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I am trying to generate a variable number of checkboxes and pass in a unique set of arguments for the command call function. At present all checkboxes when clicked only pass on the attributes of the last generated checkbox(see code below). Any help or suggestions you would be willing to offer would be wonderful. Thanks!

from Tkinter import *
import tkMessageBox
import ttk

root = Tk()

checkData = []
conditionID = []
def onCheck(conditionID,checkData):
    print checkData.get()
    print conditionID

for i in range(0,10): 
     checkData.append(BooleanVar())
     conditionID.append(i)
     l = ttk.Checkbutton(root, text ="",variable=checkData[i],command=lambda: onCheck(conditionID[i],checkData[i]), onvalue=True, offvalue=False)
     w=Message(root,background='ivory',text="test" + str(i),width=60)
     l.grid(column=1,row=i+1)
     w.grid(column=2,row=i+1)

root.mainloop()
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2 Answers 2

up vote 2 down vote accepted

This is a common problem in python and it is not directly related to tkinter:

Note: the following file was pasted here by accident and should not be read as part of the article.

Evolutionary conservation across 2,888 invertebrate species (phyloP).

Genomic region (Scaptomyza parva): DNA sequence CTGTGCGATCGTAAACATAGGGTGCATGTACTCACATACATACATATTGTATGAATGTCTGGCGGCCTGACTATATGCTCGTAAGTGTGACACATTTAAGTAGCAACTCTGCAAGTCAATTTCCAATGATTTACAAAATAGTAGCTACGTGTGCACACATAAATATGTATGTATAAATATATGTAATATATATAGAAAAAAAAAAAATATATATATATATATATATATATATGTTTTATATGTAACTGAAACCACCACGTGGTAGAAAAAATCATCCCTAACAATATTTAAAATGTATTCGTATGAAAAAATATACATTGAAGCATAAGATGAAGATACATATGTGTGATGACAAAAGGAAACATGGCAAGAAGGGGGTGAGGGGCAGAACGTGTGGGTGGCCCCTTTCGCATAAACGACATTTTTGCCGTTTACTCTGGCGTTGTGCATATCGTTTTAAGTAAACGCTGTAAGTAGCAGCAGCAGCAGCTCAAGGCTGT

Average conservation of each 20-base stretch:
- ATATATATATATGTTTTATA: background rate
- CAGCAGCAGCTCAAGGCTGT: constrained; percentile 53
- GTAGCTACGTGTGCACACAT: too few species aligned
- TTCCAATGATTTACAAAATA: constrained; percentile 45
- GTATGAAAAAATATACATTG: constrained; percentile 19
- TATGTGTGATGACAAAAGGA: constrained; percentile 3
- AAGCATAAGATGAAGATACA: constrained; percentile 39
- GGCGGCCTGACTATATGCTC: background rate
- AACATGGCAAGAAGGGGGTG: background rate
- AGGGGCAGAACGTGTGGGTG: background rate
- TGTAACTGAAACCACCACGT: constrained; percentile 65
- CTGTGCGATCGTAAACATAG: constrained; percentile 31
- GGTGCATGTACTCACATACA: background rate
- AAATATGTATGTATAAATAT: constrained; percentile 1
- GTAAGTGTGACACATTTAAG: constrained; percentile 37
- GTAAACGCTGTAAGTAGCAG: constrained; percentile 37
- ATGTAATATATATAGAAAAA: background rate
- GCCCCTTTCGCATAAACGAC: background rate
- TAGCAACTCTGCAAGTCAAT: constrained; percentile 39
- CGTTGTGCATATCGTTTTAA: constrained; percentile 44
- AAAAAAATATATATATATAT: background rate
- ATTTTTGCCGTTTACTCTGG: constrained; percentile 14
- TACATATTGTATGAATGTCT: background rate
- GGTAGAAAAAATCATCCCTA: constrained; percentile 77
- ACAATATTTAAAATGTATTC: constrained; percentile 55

Let's look this code :

i = 0

def foo():
    # here i will be lookup in the global namespace *when foo will be executed*
    print i

foo() # => 0
i = 1
foo() # => 1

# if we want to force the "evaluation" of i at function definition,
# we have to put it in the function definition
def bar(i=i):
    # here i is the function argument, and it default value is the value of the "global i" at the time the function was defined
    print i

bar() # => 1
i=2
bar() # => 1
foo() # => 2

In your case, this is the same problem but with lambda (and lambdas are functions) The evaluation of "i" in the lambda is made when at the execution of the lambda (when all checkbuttons are created and i==9)

So you have to define your command argument this way:

l = ttk.Checkbutton(root, text ="",variable=checkData[i],command=lambda i=i: onCheck(conditionID[i],checkData[i]), onvalue=True, offvalue=False)

or if you want to be more explicit:

l = ttk.Checkbutton(root, text ="",variable=checkData[i],command=lambda index=i: onCheck(conditionID[index],checkData[index]), onvalue=True, offvalue=False)

or more over:

for i in range(0,10): 
    checkData.append(BooleanVar())
    conditionID.append(i)
    # we define a new function (10 times)
    # i is resolve at function definition (now)
    def call_onCheck(index=i):
        # the arguments of onCheck are resolved at function execution.
        # it will take what is in the lists at the execution time.
        # it may change or not (in your case : not)
        return onCheck(conditionID[index], checkData[index])
    l = ttk.Checkbutton(root, text ="",variable=checkData[i],command=call_onCheck, onvalue=True, offvalue=False)
    w=Message(root,background='ivory',text="test" + str(i),width=60)
    l.grid(column=1,row=i+1)
    w.grid(column=2,row=i+1)

As the content of the lists don't change* (in the code you provide), you could also write: